• PrezwoodzPrezwoodz Alaska Grinnin Registered Users Posts: 1,147 Major grins
    edited March 8, 2007
    Im going to have to agree with Ben for a few key points in this photo. Although I like the shot it didn't really stab at me. I think its because her hands are unfocused and when keying in on the tradition of cutting off her fingers it seems like that would be very important. Also does she find it cruel to cut her fingers for tradition? Does everyone follow these traditions or only those who still believe in them? Her face is covered by her hands which makes it seem incomplete and her face seems more angsty then having suffered.
  • bsvirginianbsvirginian BS Registered Users Posts: 241 Major grins
    edited March 8, 2007
    bowdown.gif Actually it does all that it's supposed to do. I shows a different culture and life style. It does solicite questions. I do want to know more about the culture. I have seen similar atrocities in other third world nations. And to top it all off, the photography is technically good. Show us more! BSthumb.gif (Obviously this icon hasn't lost any family members)
  • SloYerRollSloYerRoll Major grins Registered Users Posts: 2,788 Major grins
    edited March 8, 2007
    This shot reminds me how genuinely blessed I am to live in the US and have customs that don't involve harming myself.
    While the shot really gets your attention. I think a few posts in here are accurate about not really capturing the essence of this shot and just grabbing shock value. A story needed to be told about the picture instead of the picture telling the story. It would have been a great PJ shot if you were able to capture her in the greiving process and somehow drawing attention to her hands.
    Regardless, thanks for sharing!

    -Jon
  • cocasanacocasana Major grins Registered Users Posts: 150 Major grins
    edited March 8, 2007
    Speaking about the hands being out of foucus, at a certain moment I even thought to blur them a tad to have an effect similar to this shot, that I've posted a week or so ago. Then I didn't, because I don't like to work too much on my pics!
    BTW, for thos who haven't already see it its Wim Tok Mabel's mummy held by one of his descendant. Apparently the mummy is 362 years old. Wim Tok Mabel was a "big man" and everybody in the valley wanted his advices. Even nowadays somebody is looking for them! Sumpaima village, Baliem valley (Papua Barat, Indonesia).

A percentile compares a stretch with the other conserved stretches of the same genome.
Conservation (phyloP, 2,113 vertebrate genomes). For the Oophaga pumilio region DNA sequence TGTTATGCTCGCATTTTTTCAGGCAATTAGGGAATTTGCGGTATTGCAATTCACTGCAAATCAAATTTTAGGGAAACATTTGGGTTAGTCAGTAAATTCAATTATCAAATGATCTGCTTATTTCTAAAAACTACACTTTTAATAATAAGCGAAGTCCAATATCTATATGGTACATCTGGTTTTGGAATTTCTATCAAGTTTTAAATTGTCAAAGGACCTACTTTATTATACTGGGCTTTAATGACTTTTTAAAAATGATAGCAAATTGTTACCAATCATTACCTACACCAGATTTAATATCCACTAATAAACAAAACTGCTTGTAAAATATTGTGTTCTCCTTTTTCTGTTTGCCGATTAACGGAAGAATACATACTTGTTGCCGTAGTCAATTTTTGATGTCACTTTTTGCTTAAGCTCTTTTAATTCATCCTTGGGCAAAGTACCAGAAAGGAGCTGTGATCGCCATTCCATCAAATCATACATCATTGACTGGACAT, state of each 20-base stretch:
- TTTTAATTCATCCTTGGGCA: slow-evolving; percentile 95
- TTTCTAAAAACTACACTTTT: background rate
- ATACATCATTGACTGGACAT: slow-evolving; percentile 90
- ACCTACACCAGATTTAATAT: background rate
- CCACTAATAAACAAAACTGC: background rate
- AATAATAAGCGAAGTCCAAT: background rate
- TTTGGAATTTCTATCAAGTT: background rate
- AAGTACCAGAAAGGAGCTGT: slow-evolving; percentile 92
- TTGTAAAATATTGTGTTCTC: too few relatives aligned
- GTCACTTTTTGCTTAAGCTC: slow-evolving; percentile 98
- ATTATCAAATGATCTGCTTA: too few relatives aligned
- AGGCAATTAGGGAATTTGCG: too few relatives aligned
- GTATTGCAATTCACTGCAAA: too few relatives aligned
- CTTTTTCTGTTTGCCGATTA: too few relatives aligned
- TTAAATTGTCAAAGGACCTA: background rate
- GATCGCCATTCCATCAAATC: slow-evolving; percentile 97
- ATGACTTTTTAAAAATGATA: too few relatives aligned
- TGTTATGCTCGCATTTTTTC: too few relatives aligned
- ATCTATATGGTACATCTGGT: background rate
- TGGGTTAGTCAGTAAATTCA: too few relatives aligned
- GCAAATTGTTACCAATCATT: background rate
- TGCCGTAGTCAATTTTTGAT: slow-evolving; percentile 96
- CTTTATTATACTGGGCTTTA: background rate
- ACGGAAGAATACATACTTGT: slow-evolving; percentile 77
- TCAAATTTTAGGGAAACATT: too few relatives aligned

• DavidTODavidTO Mod Emeritus Thousand Oaks, CARegistered Users, Retired Mod Posts: 19,160 Major grins
    edited March 8, 2007
    Carlo, that last is my favorite image of yours, so far.
    Moderator Emeritus
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  • dogwooddogwood pixel hack Registered Users Posts: 2,572 Major grins
    edited March 8, 2007
    cocasana wrote:
    Even nowadays somebody is looking for them! Sumpaima village, Baliem valley (Papua Barat, Indonesia).

    Yeah, definitely a unique image. Your selective focus really works well here.

    Portland, Oregon Photographer Pete Springer
    website blog instagram facebook g+

  • wxwaxwxwax Immoderator Registered Users Posts: 15,471 Major grins
    edited March 8, 2007
    I give this discussion my seal of approval. friday.gif

    It's been a good one. clap.gif
    Sid.
    Catapultam habeo. Nisi pecuniam omnem mihi dabis, ad caput tuum saxum immane mittam
    http://www.mcneel.com/users/jb/foghorn/ill_shut_up.au
  • bauermanbauerman Ear to Ear Registered Users Posts: 452 Major grins
    edited March 8, 2007
    That last image is just fantastic........thanks for sharing these.
    Perhaps the greatest social service that can be rendered by anybody to this country and to mankind is to bring up a family. - George Bernard Shaw
  • Tee WhyTee Why Major grins Registered Users Posts: 2,390 Major grins
    edited March 12, 2007
    What a sad thing for a culture to propose.
    I wonder what the men cut off if they have lost a family member.
  • JohnCJohnC Nikon D300 Shooter! Registered Users Posts: 222 Major grins
    edited March 12, 2007
    I think it’s a great shot with great detail on a cultural tradition, albeit, cruel, but nonetheless interesting.

    Don’t stop posting any of your photos because I haven’t found one yet that I didn’t like, Cocasana.
    Nikon D300 l Nikon SB-600 l Nikon MC-30 Remote l Nikon AF-S 24-85mm 1:3.5-4.5G IF-ED l Nikon 50mm f/1.8 AF-D l Sigma 10-20mm F4-5.6 EX DC HSM l Quantaray Pro U-100 backpack by Naneu Pro l Quantaray QSX 9500 Tripod by Sunpak
    Canon AE-1 Program l FD 28mm 1:2.8 l FD 50mm 1:1.8 l Sunpak Auto 821 Dedicated
  • SystemSystem Registered Users Posts: 8,195 moderator
    edited March 12, 2007
    interesting and neat photos-

    great discussion, as sid said-

    the cutting off of fingers over mourning is fascinating-

    if it's turned into a custom that all, in a sense, have to follow, well, I dunno-

    but if it's done in the frenzy and hysteria of true mourning?-

    I would definitely like to know more-

    anyway, thanks for posting it-
  • SystemSystem Registered Users Posts: 8,195 moderator
    edited March 12, 2007
    Call these photo's whatever you want, they are amazing captures of a world which time forgot.
  • TerrenceTerrence Works too much to shoot Registered Users Posts: 477 Major grins
    edited March 12, 2007
    truth wrote:
    Call these photo's whatever you want, they are amazing captures of a world which time forgot.

    Well put! Keep it up. You are producing fantastic images and touching a lot of people with them. Bravo.
    Terrence

    My photos

    "The future is an illusion, but a damned handy one." - David Allen